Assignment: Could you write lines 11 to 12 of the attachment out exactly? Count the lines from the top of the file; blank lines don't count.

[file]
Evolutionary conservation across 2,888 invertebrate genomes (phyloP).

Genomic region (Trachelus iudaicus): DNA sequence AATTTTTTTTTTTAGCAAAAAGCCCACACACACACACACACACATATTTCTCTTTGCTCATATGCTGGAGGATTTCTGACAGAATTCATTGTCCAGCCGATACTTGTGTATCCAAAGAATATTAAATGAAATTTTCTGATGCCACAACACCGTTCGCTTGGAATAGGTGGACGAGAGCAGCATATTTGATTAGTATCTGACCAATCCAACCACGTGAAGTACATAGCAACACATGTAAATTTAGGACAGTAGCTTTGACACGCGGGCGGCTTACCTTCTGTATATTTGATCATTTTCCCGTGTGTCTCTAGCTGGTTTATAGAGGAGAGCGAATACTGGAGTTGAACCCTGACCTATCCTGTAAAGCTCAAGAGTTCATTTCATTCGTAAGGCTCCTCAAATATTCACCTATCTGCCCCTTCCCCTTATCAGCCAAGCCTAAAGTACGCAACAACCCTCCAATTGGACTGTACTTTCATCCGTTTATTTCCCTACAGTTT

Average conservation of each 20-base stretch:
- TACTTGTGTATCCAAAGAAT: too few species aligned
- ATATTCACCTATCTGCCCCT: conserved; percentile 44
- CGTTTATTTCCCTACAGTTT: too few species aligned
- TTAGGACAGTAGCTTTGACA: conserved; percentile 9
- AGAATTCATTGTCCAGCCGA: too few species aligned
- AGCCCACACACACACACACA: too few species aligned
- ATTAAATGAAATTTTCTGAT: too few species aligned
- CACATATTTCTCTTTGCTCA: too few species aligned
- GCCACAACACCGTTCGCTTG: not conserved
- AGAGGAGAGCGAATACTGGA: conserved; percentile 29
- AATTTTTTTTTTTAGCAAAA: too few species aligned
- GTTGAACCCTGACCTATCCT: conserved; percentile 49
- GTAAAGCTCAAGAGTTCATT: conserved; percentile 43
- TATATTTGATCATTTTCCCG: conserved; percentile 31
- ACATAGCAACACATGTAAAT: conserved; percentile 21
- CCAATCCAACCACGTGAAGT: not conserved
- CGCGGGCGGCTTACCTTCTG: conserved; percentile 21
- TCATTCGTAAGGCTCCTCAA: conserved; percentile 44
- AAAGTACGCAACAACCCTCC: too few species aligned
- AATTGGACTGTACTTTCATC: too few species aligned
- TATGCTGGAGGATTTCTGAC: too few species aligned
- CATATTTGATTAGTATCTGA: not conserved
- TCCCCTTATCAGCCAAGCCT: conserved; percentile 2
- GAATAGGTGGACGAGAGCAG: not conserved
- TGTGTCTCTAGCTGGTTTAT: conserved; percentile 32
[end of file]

- CACATATTTCTCTTTGCTCA: too few species aligned
- GCCACAACACCGTTCGCTTG: not conserved